I turn to a point which particularly affects my area in the North of Scotland, and that is regionalisation and where hospitals are to be built. I am not entirely happy with some of the proposals about where regional hospitals should be sited. For example, it may mean that some of my constituents would have to travel 70 miles to hospital, which is not easy in severe winter conditions, for certain operations or treatment. I should like the Under-Secretary of State to tell us whether this matter is still under consideration or whether it has been frozen into definite proposals. The Government should take into consideration the difficulties of travelling long distances which arise in the North of Scotland.

The Minister has plenty of time to make a statement about the latest position. I hope that he will make use of it and will tell us as much as he can about the present hospital building programme and future prospects in Scotland.

11.45 a.m.

I very much welcome this opportunity of saying something about the hospital building programme in Scotland. I am glad that my hon. Friend the Member for Fife, West (Mr. William Hamilton), with his usual initiative, managed to obtain this debate and to make the very well informed speech that he made in introducing it. I hope to take up most of the points which he and the hon. Member for Moray and Nairn (Mr. Gordon Campbell) put to me.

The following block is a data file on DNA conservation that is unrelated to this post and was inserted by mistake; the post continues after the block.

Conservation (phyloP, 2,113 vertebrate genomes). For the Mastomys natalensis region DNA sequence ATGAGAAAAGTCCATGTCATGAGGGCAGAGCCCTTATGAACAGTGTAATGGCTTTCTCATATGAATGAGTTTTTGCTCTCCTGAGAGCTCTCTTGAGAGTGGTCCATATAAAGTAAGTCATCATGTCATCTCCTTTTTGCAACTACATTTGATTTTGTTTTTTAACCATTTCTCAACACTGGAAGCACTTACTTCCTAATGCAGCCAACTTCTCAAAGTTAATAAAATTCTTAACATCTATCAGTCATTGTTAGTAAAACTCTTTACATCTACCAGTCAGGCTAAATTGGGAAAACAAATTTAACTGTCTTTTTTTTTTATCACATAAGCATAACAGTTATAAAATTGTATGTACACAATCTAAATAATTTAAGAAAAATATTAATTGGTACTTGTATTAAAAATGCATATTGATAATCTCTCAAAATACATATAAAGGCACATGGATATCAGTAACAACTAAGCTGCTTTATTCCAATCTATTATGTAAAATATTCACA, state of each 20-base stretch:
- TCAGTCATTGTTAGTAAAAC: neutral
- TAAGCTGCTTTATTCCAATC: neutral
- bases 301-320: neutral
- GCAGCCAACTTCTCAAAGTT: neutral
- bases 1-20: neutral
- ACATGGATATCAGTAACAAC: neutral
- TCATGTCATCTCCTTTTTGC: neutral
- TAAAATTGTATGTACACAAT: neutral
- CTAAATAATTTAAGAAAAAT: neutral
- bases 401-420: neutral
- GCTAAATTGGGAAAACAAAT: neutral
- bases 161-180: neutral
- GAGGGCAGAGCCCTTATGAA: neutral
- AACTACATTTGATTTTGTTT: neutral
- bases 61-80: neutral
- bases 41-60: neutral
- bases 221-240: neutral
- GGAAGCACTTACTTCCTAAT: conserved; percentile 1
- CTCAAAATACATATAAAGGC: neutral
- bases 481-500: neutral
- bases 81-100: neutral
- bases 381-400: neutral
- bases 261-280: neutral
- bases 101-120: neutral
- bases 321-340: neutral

I start by saying something about the present hospital building programme as a whole. I follow the very accurate account which my hon. Friend gave of the expansion in hospital building expenditure which has occurred over the last few years and will make some additions to it to bring it even further up to date. In the last two or three years there has been a very considerable expansion in the hospital building programme in Scotland. The hon. Member for Moray and Nairn said that we must not just compare expenditure because it costs more money these days to provide a hospital bed than it did a few years ago. However, even allowing for that, the progress has been remarkable.